|Titre :||Impact of substance messages in music videos on youth: Beware the influence of connectedness and its potential prevention-shielding effect (2017)|
|Auteurs :||C. A. RUSSELL ; V. REGNIER-DENOIS ; B. CHAPOTON ; D. BUHRAU|
|Type de document :||Article : Périodique|
|Dans :||Journal of Studies on Alcohol and Drugs (Vol.78, n°5, September 2017)|
|Article en page(s) :||674-683|
|Note générale :||Commentary: The continuing presence of tobacco and alcohol products in media that target young people: A commentary on Russell et al. (2017). Gallopel-Morvan K., Moodie C., p. 684-685.|
|Discipline :||SHS (Sciences humaines et sociales / Humanities and social sciences)|
Thésaurus GéographiqueETATS-UNIS ; FRANCE
Thésaurus TOXIBASEJEUNE ; ETUDE TRANSVERSALE ; INFLUENCE ; MUSIQUE ; ALCOOL ; TABAC ; CROYANCE ; IMAGE ; PERCEPTION ; TELEVISION
OBJECTIVE: Two studies were conducted to investigate the role of connectedness with music videos in affecting youths' beliefs about substances (alcohol and tobacco) embedded therein and the potential for a prevention message to limit the impact of these images.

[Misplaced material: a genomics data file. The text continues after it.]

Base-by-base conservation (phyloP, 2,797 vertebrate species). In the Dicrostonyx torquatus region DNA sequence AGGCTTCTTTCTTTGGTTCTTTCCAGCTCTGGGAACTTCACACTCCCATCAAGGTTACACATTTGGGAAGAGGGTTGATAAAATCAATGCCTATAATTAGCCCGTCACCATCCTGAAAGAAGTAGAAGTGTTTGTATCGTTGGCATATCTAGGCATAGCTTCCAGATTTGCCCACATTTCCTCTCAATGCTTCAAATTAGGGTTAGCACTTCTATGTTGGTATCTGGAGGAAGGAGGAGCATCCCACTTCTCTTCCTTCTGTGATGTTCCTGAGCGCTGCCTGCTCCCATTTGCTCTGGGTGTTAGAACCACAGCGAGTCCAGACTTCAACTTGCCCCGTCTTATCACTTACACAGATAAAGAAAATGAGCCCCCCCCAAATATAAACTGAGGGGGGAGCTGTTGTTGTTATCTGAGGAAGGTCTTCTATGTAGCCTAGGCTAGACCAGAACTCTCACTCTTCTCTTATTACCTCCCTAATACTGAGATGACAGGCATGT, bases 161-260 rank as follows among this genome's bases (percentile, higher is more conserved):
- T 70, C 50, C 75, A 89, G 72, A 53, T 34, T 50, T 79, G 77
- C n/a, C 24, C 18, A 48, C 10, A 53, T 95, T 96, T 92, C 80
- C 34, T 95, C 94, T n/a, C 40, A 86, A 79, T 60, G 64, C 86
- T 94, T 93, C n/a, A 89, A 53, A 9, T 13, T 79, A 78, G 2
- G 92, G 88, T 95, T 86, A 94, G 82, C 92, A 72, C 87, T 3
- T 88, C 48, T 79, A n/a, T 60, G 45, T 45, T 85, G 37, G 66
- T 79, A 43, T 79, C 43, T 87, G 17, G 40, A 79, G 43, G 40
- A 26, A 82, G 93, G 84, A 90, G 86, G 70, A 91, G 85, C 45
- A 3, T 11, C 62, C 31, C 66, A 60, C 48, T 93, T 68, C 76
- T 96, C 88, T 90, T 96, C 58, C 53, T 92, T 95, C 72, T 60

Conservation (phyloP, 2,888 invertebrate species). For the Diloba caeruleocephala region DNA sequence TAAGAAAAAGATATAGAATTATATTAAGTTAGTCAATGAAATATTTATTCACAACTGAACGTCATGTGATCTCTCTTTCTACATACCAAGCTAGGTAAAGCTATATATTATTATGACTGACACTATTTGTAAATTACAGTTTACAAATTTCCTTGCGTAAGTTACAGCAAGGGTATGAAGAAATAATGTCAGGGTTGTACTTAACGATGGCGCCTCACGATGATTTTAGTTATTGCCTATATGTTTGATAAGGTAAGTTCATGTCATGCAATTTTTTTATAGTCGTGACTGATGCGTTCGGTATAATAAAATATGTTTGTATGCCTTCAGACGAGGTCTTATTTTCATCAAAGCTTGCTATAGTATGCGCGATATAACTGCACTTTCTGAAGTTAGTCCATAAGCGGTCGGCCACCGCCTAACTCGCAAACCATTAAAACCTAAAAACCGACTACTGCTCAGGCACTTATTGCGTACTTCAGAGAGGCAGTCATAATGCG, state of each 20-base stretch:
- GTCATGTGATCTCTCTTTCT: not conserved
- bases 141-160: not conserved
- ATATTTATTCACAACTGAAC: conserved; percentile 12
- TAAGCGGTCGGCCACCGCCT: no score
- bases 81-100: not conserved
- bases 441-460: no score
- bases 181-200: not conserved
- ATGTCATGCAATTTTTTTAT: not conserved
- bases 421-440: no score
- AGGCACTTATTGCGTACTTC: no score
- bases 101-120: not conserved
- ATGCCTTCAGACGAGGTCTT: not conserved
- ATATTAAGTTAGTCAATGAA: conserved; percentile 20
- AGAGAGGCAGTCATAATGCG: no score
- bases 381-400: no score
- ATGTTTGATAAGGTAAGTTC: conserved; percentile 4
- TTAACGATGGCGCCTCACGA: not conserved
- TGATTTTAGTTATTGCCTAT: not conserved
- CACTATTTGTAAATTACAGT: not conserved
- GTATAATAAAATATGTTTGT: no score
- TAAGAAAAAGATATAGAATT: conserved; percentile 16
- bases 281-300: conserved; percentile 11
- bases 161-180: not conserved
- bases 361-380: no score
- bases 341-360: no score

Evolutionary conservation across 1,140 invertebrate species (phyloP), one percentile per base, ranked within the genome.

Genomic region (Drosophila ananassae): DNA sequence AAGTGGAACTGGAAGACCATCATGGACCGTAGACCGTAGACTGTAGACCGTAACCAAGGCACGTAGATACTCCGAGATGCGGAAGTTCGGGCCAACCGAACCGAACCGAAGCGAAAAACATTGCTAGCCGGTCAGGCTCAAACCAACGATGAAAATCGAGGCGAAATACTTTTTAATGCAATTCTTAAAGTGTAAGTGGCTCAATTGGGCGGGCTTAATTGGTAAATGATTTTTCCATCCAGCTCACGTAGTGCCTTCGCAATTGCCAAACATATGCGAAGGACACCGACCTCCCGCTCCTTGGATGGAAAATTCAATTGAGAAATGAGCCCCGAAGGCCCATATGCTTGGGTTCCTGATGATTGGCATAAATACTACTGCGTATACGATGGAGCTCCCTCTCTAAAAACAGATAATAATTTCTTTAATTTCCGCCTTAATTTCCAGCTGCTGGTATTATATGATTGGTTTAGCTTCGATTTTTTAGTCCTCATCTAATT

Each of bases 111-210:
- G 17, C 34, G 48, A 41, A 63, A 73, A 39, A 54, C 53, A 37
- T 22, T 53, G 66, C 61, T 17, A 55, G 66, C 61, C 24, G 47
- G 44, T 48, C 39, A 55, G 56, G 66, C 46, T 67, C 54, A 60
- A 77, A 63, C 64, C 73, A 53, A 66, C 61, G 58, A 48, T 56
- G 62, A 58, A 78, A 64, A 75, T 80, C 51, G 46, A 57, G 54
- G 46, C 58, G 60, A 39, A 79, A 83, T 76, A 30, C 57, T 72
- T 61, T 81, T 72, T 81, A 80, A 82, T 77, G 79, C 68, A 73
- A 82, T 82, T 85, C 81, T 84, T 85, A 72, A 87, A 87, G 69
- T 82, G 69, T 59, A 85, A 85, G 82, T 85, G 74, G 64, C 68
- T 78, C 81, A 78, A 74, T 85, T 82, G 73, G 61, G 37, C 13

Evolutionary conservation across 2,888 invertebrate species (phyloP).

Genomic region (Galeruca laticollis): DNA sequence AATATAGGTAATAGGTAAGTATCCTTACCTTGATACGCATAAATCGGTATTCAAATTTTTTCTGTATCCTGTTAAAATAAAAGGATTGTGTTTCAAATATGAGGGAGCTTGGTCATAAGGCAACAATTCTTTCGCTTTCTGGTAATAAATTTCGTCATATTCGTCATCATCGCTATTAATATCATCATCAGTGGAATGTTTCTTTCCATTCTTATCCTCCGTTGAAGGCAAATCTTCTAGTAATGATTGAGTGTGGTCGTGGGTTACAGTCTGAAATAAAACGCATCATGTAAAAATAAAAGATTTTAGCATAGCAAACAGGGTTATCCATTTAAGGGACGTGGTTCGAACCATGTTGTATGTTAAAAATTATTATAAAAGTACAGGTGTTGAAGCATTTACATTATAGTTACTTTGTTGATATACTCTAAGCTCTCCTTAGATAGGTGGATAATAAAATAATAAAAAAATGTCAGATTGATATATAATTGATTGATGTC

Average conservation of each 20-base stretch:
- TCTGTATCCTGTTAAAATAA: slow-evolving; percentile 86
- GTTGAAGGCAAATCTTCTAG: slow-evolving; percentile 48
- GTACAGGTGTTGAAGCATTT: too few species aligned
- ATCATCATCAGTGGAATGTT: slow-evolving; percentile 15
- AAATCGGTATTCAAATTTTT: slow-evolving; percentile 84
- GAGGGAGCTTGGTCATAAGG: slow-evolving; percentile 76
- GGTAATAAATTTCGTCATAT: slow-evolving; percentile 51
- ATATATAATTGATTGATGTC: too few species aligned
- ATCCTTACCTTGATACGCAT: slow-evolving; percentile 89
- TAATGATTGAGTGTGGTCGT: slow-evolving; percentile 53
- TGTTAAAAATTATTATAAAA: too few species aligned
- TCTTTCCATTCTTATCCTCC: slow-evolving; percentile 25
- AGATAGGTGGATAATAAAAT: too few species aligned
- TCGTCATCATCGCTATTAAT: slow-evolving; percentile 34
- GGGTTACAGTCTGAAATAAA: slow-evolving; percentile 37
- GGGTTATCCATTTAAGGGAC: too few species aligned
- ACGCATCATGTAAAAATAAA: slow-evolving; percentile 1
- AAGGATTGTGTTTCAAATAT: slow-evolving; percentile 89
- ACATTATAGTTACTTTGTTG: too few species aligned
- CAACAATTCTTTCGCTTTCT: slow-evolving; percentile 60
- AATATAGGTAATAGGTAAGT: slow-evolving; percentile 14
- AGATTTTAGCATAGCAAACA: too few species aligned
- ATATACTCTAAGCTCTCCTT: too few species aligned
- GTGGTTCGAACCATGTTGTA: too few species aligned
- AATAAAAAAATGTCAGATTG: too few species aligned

METHOD: The first study used cross-sectional data from a national sample of 1,023 adolescents (54.3% male) to evaluate the relationship between youths' consumption of music videos and their beliefs about the consequences of consuming alcohol and tobacco. A controlled experiment with 151 participants (57% male) then tested whether exposure to smoking in a video affects youths' smoking beliefs and the preventive potential of a pre-video warning.
RESULTS: Connectedness to music videos, not overall amount of viewing, is the main correlate of beliefs about the positive outcomes of consuming alcohol/tobacco. A single exposure to a music video with smoking images can increase beliefs that smoking leads to positive consequences, and connected viewers are especially receptive to these images. Alerting youths to the presence of substance messages in a video leads to differential results as a function of connectedness.
CONCLUSIONS: Many youths spend hours every day watching music videos in which positive visuals about drinking and smoking abound. Rather than the quantity of viewing, it is the degree to which youths immerse themselves in these music videos that enhances their beliefs that smoking and drinking have positive consequences. Interventions that warn youths about the presence of substances in music videos can minimize their influence, but youths highly connected with the music video content are especially resistant to warnings.
|Domaine :||Alcool / Alcohol ; Tabac / Tobacco|
|Affiliation :||Kogod School of Business, American University, Washington, DC, USA|